Themes and Meanings

(Literary Essentials: African American Literature)

In the novel, Bourne Island is a mythical place, one Marshall creates to illustrate the plight of postcolonial people. Located at “the eastern boundary of the entire continent, to serve as its bourn,” Bourne Island looks west to Africa and the slaves who perished en route to the New World. Marshall’s account of the Cuffee Ned legend, which lives on, suggests a place where time stands still, where past, present, and future merge. Saul believes that the island is a place that “he has unwittingly returned to,” and Merle observes that “yesterday comes like today to us.” Cyclical patterns, such as the periodic cleansings of the sea, predominate in the novel. Events occur and then are reenacted, overtly as in the annual Cuffee Ned pageant, and implicitly, as Harriet returns to the site where her ancestors exploited the Bourne Island people. In fact, the Center for Applied Research project is in danger of becoming another example of white exploitation, perhaps not so different from the scheme Lyle and his friends propose.

As is often the case with island literature, the small island world becomes a microcosm of the larger world; the fate of Bournehills becomes the fate of exploited people everywhere. There are two classes of people, the colonizers and the colonized, who, as Merle suggests, “colonize our minds, too.” Percy Bartram, Sir John Stokes, and Harriet are alike in some ways. They want to control, they assume parental authority, and they...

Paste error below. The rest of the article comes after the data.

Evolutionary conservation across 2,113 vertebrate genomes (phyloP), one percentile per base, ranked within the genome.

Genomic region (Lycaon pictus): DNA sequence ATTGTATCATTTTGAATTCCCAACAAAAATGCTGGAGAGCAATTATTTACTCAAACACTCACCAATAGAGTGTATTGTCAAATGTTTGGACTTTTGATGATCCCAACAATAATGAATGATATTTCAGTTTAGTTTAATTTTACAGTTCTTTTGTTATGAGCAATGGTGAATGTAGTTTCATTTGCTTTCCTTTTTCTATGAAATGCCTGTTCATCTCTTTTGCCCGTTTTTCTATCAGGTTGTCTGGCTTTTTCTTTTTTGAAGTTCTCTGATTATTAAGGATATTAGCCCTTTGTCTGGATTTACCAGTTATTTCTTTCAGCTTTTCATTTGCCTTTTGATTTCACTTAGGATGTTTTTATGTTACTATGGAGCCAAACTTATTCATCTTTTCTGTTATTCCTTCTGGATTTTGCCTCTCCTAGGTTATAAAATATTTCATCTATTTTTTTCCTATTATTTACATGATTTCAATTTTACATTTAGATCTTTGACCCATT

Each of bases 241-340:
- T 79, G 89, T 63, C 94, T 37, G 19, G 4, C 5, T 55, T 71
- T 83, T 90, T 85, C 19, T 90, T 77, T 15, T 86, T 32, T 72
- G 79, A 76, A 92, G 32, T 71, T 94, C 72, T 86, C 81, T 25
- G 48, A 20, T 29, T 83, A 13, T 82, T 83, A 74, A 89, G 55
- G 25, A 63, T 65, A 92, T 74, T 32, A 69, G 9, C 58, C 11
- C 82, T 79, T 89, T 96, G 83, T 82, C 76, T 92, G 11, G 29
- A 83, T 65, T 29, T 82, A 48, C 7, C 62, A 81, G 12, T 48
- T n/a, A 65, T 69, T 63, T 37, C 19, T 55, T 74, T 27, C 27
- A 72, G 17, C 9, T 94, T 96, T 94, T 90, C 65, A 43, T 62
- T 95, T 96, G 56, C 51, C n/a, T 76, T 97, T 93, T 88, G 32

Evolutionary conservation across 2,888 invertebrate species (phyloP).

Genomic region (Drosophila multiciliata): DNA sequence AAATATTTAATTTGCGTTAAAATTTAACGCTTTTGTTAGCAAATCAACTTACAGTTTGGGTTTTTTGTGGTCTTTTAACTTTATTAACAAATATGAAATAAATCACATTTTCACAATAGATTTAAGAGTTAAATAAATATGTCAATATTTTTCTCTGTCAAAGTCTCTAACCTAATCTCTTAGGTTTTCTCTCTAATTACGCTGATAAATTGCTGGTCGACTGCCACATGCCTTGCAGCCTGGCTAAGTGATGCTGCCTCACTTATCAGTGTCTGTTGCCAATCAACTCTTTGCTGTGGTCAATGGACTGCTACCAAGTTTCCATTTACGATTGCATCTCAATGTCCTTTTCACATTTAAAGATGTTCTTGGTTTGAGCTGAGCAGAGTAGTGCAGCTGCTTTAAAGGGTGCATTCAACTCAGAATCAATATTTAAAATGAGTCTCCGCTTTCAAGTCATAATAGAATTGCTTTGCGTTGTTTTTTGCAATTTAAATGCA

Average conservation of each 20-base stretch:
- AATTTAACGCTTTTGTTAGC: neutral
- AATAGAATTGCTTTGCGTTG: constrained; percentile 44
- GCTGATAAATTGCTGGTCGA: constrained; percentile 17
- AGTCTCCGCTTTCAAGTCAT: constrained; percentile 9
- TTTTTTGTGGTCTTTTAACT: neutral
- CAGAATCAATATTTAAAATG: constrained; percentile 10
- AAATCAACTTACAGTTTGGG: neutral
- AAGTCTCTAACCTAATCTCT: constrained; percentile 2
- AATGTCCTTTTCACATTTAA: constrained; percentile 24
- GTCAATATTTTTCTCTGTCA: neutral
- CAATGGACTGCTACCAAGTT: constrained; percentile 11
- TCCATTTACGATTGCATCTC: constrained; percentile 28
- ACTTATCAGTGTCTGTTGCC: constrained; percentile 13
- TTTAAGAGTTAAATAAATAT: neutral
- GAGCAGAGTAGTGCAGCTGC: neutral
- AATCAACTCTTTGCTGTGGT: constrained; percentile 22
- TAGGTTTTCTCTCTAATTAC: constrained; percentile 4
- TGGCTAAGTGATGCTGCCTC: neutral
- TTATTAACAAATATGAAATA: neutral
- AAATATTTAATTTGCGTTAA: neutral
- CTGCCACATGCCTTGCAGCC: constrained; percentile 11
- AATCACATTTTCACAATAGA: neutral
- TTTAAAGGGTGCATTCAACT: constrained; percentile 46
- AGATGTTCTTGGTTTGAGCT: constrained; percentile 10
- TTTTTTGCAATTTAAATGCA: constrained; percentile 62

(The entire section is 496 words.)

The Chosen Place, the Timeless People Themes and Meanings

(Masterpieces of American Fiction)

The Chosen Place, the Timeless People is a novel about neocolonialism and the reverberation of past actions in the present. Yet the novel is not a political tract; rather, it carefully explores the ways in which people’s relationships are critical to the historical process. The book demonstrates that there is an ongoing interaction between the apparently faceless forces of society and the choices human beings make. The parts of the novel reflect that interaction. The novel also emphasizes the connection between character and context, while extending that connection beyond gender or racial indicators to include an entire people and their land.

The novel turns on its epigraph, a saying from the Tiv people of West Africa: “Once a great wrong has been done, it never dies. People speak the words of peace, but their hearts do not forgive. Generations perform ceremonies of reconciliation but there is no end.” The theme is that of the complex series of interactions between the oppressed and their oppressors; its truth is that half measures cannot substantially change those interactions.

Finally, the novel portrays history as an active, creative, and moral process composed by human beings. According to Marshall, individuals and whole cultures decide upon the moral nature of an act, a series of acts, a history. In this novel, Marshall brings together the two themes that are most central to her work: the importance of truly confronting the past, both in personal and historical terms, and the necessity of reversing the present order.